Another way to feel more connected with the “real world” is to find a desk at a collective workspace. These collective workspaces are popping up in large cities across the globe and can be the perfect place for beginner or veteran remote workers to stay productive, network with others and gain inspiration. Collective workspaces can provide you with a sense of community and motivation. There are also spaces where you can take calls privately. The downside to this option is that you must pay rent for your spot, so if this is not an option for you, a local library is also a good option. There they usually have private rooms that you can rent for free or at a low cost, although space is never guaranteed. Try and experiment by visiting different workspaces to see what suits you and your work style best.
In a scenario such as a viral outbreak where health and safety are a primary concern, working from home is the recommended option.
9. Determine optimal working times if you work with clients or coworkers in different time zones
If you are working remotely with clients or coworkers in different time zones, then you’ll need to determine the times when most work needs to be done, when you can communicate with people in other areas, as well as when you are the most productive.
For example, if you teach English to students in another country, then you would need to schedule working times during the most popular times that the students take classes and prepare yourself to be well-rested during these times. Knowing the demands of your job and how to adjust to different requirements is key to having a productive work schedule. Whatever your situation is, try to work at the times where you feel the most productive and alert.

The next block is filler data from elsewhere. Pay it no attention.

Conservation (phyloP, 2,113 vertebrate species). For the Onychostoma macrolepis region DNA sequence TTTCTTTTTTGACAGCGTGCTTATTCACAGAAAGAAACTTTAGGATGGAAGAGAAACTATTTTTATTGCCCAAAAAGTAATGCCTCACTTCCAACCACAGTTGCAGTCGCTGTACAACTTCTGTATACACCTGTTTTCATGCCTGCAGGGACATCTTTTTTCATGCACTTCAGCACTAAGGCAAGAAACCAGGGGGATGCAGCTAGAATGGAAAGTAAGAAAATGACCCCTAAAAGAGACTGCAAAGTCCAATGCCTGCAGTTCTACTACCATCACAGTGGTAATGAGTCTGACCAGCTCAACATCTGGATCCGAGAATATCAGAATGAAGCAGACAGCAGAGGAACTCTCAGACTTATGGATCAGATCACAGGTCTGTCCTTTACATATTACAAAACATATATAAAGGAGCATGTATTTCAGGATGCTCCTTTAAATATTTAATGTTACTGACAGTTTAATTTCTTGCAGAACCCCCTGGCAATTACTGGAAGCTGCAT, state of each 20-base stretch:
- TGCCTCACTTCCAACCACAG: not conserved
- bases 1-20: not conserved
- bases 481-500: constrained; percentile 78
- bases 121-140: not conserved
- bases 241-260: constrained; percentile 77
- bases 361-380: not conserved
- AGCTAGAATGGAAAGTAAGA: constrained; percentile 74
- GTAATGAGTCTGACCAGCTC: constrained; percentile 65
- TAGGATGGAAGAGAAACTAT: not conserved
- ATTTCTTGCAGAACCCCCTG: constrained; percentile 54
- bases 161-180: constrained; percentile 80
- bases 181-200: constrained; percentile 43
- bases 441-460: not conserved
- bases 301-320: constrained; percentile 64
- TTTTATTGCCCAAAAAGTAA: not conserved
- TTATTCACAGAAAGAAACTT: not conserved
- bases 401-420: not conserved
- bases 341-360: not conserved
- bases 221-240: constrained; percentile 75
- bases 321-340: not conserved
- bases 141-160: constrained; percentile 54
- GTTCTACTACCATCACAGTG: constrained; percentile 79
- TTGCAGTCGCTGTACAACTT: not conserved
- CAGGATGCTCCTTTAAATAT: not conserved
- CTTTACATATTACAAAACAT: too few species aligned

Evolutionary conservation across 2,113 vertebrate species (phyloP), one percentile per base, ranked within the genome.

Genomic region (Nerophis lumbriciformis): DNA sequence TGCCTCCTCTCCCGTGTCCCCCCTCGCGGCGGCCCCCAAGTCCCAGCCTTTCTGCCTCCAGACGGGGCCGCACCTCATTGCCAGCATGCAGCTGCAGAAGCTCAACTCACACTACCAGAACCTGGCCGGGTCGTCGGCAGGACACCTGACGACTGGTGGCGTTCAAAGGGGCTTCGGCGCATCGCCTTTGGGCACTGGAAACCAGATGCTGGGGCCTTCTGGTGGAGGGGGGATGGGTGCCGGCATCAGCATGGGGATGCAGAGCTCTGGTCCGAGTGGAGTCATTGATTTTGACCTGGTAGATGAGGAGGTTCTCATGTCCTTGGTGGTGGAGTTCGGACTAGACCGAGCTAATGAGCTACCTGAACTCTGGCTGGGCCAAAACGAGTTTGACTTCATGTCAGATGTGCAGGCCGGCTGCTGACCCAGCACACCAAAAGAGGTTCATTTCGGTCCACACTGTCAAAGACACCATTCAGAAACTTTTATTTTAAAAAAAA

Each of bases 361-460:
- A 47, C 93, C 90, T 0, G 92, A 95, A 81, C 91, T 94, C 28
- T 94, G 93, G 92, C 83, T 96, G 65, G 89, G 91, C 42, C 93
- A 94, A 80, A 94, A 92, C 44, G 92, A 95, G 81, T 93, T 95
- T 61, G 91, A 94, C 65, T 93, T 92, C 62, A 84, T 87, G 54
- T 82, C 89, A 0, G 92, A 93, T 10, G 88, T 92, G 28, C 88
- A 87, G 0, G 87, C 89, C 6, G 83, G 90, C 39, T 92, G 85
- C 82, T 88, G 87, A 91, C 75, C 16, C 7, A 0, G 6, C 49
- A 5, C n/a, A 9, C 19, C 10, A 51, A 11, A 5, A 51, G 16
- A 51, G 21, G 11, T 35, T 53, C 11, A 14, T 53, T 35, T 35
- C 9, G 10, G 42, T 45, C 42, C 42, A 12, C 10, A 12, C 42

10. Make time for exercise, eating well and practicing self-care
While it is important to develop a routine, that routine does not have to be as rigid as when you were commuting to an office every day. You do have some flexibility, so use it!
Take time to exercise or move around when you are feeling sluggish. Sitting at a desk for 8 hours will cause back, shoulder and other problems. There are thousands of exercise videos online that you can use if you can’t get out to a gym.
Stock your fridge with healthy foods and take time to prepare meals so you can eat well. Eating well and exercising will also help make you more productive. Also, try opening up a window to get some fresh air. If it’s a beautiful day and you can spare fifteen minutes, go for a walk.
It’s also important for health, well-being and productivity to get enough sleep. Rand Health Quarterly notes that the Centers for Disease Control and Prevention (CDC) in the United States has declared insufficient sleep a public health problem. Insufficient sleep is a concern in other countries including Canada, United Kingdom, Japan and Germany.
Working remotely can also give you more time since you have cut out commuting time. Perhaps you can start your workday earlier and end earlier and enjoy the rest of the day (or vice versa).
Whatever it is, be sure to do what works best for you and enjoy the benefits that remote work can offer.